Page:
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SGTech does its bit to turn Singapore into a Smart City

Its programmes aim to smooth the ride into the digital age for all, even those who aren't tech savvy.

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Participants at this year's Tech4Community, which featured talks on technology trends and using apps for e-payments.

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SGTech executive director Yeo See Kiat says communities must be involved in the building of a smart nation.

Singapore

ABOUT one in five Singaporeans will have their jobs displaced as artificial intelligence (AI) and digitisation take off in the Asean region, data in a Cisco and Oxford Economics report shows.

And Singapore has the highest mismatch between skills and jobs in the region, which results in a significant skills gap - a major challenge for the information and communications technology sector, the report noted.

So even as the government has developed a TechSkills Accelerator (TeSA) to raise the skills level or impart new skills to Singapore's workforce, SGTech, a trade association for the tech industry, has also pitched in to address the issue.

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Yeo See Kiat, executive director of SGTech, said that one of the ways is through the Professional Conversion Programme (PCP), which is part of TeSA.

SGTech steps in to connect career switchers with hiring companies. The people who are hired are then put through six months of PCP before starting work.

Mr Yeo said that since its inception in August 2018, the PCP - administered by SGTech - has helped placed 33 employees in 14 organisations, for those taking up new careers in the tech industry.

To ensure that no one is left behind in this digital age, SGTech works not only with government agencies, but also its more than 900 industry members.

SGTech is expanding its skills development programmes designed for small and medium-sized enterprises (SMEs). Examples of programmes include TechMatch, which helps SMEs harness technologies.

SGTech is also stepping up its efforts to link SMEs with technology partners to support their digitalisation efforts.

Mr Yeo said: "SMEs are our local torchbearers for innovation. SMEs account for about 55 per cent of SGTech's members. They often face the toughest resource challenges and need the most help in overcoming constraints in knowledge, skills and infrastructure."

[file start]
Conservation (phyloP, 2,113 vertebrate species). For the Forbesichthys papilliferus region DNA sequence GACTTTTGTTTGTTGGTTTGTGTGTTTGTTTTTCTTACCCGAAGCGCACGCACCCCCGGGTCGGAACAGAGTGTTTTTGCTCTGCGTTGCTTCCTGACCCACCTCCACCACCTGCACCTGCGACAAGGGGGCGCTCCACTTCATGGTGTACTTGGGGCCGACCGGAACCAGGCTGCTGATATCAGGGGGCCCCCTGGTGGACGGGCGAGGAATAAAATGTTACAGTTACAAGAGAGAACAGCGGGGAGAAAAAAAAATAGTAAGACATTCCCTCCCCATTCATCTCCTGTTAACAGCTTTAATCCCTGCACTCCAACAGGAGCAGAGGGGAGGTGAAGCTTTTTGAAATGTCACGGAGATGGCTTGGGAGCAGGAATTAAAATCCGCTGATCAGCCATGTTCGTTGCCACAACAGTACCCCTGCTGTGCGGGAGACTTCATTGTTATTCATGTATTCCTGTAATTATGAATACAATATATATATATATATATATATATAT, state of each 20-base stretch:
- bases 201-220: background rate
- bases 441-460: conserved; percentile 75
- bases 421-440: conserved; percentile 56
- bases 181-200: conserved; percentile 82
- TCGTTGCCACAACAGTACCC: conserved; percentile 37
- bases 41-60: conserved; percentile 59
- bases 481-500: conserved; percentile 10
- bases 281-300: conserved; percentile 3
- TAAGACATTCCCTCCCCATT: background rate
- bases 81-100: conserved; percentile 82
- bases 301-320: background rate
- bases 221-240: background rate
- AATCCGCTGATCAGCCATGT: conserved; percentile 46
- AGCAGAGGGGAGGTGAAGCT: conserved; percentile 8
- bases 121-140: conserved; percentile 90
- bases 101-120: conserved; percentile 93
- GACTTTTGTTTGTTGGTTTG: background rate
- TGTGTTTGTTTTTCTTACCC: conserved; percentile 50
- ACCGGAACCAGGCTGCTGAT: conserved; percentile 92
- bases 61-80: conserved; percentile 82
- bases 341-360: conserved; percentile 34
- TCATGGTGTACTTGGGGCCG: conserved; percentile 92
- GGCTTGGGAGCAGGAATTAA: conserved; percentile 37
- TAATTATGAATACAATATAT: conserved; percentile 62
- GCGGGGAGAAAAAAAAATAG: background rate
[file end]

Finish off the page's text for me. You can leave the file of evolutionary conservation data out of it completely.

He added that SGTech is enhancing its 123 Jumpstart programme so that tech startups can secure more assistance in funding, talent and capabilities development, and network services and support.

"Our Jumpstart Ignite workshops for start-ups focus on imparting skills crucial to a start-up's operations, such as how to create a viable product and to come up with marketing strategies for branding and outreach."

Mr Yeo added: "As many of our members are either technology-solution providers or early adopters, we are in a position to lead them towards greater commitment and responsibility in the drive for digital readiness."

He mentioned FindJobs, a member of SGTech, which developed an app that harnesses technology to ease job hunting by those who are not tech-savvy - such as blue-collar and older workers.

For example, the app removes barriers such as the need for registration and logging in through social media. It also features enlarged text and voiced job descriptions.

SGTech was established in 1982, and was at first called the Singapore Infocomm Technology Federation. Its mission has always been to contribute to the growth and transformation of the tech industry through national-level programmes that drive and grow the Singapore economy.

One of the agency's corporate social responsibility (CSR) projects is its annual Tech4Community, aimed at helping Singaporeans to embrace technology and understand how it can improve their quality of life.

This year's event, held in April in the atrium of the HDB Toa Payoh Hub, drew nearly 15,000 visitors. SGTech rallied more than 200 volunteers from 28 member companies to take part in the event; 10 member organisations contributed with showcases, talks and tutorials on the use of e-payment apps, insights on technology trends and cyber security.

EdTech startup Tueetor, for example, showcased a platform that connects learners with trainers in a range of skills and subject areas, effectively removing the middle man and paving the way to knowledge and skills for people from all levels of society.

Tan Han Sing, founder of Tueetor, said: "Tueetor is big on creating affordable and accessible learning opportunities and creating employment opportunities through teaching.

"Tech4Community has provided us with the platform to reach out to the community, particularly those who are not tech-savvy."

SGTech's Mr Yeo said: "To become a smart nation, technology should be embraced by all - not just government and corporations. If communities are not involved, we will not achieve inclusiveness among the population in the way technology is being used."

He added that a trade association such as SGTech should always be driving a culture of corporate engagement and giving activities.

"Over the years, our engagement in CSR work, be it in employee-driven activities or skills-based volunteerism, has enabled the association to set an example and show members what good and responsible corporate behaviour should be."

  • The Company of Good by the National Volunteer & Philanthropy Centre (NVPC) aims to empower organisations to give back strategically, sustainably and with impact. Find out how your organisation can do good better at www.companyofgood.sg